The lone voice of horticultural reason

Dastardly Double-Digging

5-22-1997 — As with trombone, no one is sure who invented double-digging or when; all I can guarantee is that it came before the advent of the rototiller. Why the technique is still commonly espoused in gardening books and magazines when one can readily buy or rent a machine to do the work of preparing gardening soil I thought I’d never know until this past weekend, when I had a small rhododendron bed to prepare and discovered my neighbor’s rototiller was on the blink.

Our deal has always been that I store his machine in my garage all winter, then he uses it one day each spring and I get to use it the rest of the year. But now it’s late Sunday afternoon, the thing will start but not run, the rental places are shutting down and I decide to heck with it, I’ll double-dig. Just in case you are ever faced with a similar situation, here goes:

You start at one end of the garden, about a foot in, your back to the remaining length of the bed, and as deep as the shovel will dig remove the soil along the entire end, moving sideways after each shovel full. Throw it on a tarp. You have now dug out an area measuring one foot by the width of the bed; the first row, so to speak. Now with the shovel you turn over and bust up the soil that was underneath the soil you just removed. Next take a step straight back and dig up the top layer of the “second row”, tossing this soil a foot to replace the soil you threw on the tarp. Then bust up the soil underneath, take a step back, etc. In other words, you’re simply shuffling the top eight inches of soil one foot over for the whole length of the bed, while turning over the soil underneath it each time it appears. At the end, you take the soil from the tarp – your first row – and use it as the top layer in the last row.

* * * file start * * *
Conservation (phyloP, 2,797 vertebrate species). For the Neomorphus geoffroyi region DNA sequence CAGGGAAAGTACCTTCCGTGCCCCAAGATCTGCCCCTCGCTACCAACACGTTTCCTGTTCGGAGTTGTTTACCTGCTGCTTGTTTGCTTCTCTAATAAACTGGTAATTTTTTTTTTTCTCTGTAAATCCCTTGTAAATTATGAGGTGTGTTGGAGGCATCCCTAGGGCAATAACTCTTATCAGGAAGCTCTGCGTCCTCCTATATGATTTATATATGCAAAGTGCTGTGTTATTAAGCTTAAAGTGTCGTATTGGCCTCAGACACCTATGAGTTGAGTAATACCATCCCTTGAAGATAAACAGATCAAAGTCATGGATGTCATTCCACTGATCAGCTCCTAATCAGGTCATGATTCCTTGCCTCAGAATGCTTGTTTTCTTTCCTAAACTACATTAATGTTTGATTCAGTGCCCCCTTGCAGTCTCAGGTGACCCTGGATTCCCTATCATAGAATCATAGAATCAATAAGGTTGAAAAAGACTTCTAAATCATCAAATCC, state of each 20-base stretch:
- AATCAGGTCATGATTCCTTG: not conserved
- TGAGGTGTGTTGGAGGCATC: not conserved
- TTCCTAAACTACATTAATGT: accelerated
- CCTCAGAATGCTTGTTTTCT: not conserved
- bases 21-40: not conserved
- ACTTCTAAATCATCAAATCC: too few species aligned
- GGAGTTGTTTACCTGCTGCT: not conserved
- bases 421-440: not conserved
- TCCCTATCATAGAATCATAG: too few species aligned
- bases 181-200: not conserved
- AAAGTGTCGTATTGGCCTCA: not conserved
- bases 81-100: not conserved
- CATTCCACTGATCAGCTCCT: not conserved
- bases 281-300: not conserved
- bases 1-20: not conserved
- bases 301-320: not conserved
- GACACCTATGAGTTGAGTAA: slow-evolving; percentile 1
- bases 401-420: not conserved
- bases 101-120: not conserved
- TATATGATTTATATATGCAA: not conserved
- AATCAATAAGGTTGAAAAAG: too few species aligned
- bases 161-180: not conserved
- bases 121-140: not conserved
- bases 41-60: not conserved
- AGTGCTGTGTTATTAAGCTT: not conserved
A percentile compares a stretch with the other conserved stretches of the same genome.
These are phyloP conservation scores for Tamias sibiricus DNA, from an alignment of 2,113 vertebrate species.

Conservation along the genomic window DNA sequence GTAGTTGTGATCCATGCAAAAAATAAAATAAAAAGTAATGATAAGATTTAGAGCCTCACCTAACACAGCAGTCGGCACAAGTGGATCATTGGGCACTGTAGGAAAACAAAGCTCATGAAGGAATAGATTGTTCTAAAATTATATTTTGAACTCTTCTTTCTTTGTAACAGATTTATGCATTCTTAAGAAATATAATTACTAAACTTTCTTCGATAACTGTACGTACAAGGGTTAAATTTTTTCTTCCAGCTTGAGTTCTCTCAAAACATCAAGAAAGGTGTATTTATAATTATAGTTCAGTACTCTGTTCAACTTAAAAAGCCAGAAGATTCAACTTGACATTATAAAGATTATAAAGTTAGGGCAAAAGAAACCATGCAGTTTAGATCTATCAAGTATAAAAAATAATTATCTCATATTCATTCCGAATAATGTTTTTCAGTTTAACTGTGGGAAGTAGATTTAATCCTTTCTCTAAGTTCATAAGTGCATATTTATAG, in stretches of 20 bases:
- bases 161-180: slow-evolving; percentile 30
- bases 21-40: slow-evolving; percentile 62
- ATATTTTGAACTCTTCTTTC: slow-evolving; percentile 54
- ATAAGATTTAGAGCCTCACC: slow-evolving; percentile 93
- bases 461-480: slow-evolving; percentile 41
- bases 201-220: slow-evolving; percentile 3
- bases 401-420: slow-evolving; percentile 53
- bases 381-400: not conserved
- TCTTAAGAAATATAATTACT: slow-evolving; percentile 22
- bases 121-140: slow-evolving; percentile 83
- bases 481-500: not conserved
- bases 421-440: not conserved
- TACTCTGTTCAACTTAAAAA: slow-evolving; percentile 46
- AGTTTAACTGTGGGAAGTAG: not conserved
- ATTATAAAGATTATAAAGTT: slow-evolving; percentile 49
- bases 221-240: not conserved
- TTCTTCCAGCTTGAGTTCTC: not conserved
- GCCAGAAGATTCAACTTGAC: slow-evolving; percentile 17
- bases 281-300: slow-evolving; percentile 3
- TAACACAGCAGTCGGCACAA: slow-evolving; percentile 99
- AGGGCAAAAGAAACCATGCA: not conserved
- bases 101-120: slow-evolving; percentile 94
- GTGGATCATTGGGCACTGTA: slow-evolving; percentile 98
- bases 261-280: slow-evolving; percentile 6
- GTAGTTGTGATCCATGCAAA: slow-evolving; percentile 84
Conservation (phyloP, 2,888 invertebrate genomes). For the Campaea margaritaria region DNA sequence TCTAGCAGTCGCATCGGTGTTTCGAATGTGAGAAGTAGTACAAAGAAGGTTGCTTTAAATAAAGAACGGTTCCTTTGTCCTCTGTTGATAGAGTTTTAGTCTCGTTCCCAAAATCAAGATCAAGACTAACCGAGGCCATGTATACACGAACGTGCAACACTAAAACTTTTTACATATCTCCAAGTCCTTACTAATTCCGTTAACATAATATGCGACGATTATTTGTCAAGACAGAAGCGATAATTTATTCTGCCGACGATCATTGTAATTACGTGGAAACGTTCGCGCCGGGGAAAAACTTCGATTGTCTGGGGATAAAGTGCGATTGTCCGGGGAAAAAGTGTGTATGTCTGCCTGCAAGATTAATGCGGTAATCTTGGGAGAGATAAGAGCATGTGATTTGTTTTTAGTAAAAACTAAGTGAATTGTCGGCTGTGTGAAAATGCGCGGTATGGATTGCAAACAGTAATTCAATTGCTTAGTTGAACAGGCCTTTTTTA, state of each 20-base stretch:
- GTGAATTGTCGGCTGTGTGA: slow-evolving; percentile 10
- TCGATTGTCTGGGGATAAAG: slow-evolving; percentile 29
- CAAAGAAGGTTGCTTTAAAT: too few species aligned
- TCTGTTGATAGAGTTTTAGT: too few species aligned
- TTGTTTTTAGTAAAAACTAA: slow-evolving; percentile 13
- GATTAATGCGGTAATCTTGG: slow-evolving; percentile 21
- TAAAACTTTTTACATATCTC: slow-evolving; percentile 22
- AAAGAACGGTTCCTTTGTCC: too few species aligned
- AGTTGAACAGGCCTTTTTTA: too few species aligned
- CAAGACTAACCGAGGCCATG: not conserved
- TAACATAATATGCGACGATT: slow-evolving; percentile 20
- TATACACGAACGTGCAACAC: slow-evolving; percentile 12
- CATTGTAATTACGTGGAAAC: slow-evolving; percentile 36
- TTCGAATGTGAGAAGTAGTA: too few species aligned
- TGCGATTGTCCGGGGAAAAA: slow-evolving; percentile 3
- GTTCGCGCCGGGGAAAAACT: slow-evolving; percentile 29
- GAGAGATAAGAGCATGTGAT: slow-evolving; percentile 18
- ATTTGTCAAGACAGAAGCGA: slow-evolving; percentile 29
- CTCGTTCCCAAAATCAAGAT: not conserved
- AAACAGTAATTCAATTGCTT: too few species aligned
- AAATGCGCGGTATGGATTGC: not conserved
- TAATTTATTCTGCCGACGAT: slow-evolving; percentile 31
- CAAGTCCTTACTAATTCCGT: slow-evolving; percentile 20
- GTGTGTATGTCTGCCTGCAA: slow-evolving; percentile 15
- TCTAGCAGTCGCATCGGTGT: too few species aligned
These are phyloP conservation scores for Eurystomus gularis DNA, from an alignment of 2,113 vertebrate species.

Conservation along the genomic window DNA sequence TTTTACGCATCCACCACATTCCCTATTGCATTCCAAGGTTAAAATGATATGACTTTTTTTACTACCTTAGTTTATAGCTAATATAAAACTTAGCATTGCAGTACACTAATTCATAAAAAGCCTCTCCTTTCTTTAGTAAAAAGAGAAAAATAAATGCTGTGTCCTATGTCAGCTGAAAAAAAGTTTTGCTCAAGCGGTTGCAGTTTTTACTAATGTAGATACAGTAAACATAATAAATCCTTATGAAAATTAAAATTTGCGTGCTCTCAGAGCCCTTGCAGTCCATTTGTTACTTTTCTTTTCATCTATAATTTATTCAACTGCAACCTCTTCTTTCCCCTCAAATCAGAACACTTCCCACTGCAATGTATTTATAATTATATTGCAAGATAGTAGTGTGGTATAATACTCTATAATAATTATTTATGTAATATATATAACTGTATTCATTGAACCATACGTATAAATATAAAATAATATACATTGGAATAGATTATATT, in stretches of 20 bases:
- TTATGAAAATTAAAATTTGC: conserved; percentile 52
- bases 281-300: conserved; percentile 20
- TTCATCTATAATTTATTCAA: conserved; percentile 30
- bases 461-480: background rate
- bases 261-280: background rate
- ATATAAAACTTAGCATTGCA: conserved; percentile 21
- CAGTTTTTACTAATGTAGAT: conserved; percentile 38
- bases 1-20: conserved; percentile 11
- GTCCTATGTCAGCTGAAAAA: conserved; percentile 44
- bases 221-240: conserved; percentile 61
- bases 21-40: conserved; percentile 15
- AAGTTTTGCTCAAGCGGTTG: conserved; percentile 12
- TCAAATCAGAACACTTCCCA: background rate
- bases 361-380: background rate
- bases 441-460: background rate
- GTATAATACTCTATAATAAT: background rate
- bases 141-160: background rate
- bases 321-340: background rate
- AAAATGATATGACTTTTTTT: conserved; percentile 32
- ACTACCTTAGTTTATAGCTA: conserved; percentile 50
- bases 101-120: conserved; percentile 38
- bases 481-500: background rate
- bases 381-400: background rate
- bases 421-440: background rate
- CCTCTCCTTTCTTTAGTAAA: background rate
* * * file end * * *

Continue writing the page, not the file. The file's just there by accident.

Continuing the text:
It doesn’t even look that good on paper. The soil you’re dealing with at the second layer is almost always junk, and no amount of digging and chopping and slicing is ever going to break it down so it would sift through your fingers. To add copious amounts of organic matter or, heaven help you, sharp sand and get it to mix in deeply and thoroughly using nothing more than a shovel is possible only if you take forever. Much better, and ultimately quicker, to shovel off all the topsoil then rototill the heck out of what’s underneath, adding organic matter and sand. Then shovel the topsoil back on and give it a second pass with the tiller, as described last week, unless the bed is very small and you need the workout double-digging will force upon you.

If you rent a rototiller and are creating a large bed in an area with gravel or clay, rent a big one-eight horsepower and very heavy. Large rental shops usually rent much bigger tillers than hardware stores that rent on the side. If you’re handy with tools, you can usually remove altogether the adjustable skid bar that limits depth, plus change the throttle cable length setting and dicker with the carburetor until that lumbering unit runs screaming hot with tines spinning like mad. Rather than the advertised eight-inch tilling depth, lean on it and you’re down twelve inches, easy. Wear safety glasses and don’t worry about rocks-it’ll split ’em. A big advantage over owning: nothing tills deeper than a rental rototiller.

What exactly is Ph? I’m certain I have no idea. It may possibly be related to science, forever a perfectly alien concept to me. During my science classes at Minnetonka I recall learning blues harmonica.

  • Friable loam best.
  • Slightly acid pH 6–6.5.
  • Drainage essential.
  • Worms good.
  • Improving soil in a vegetable garden may bring better results the second and following years than the first.

Don Engebretson
The Renegade Gardener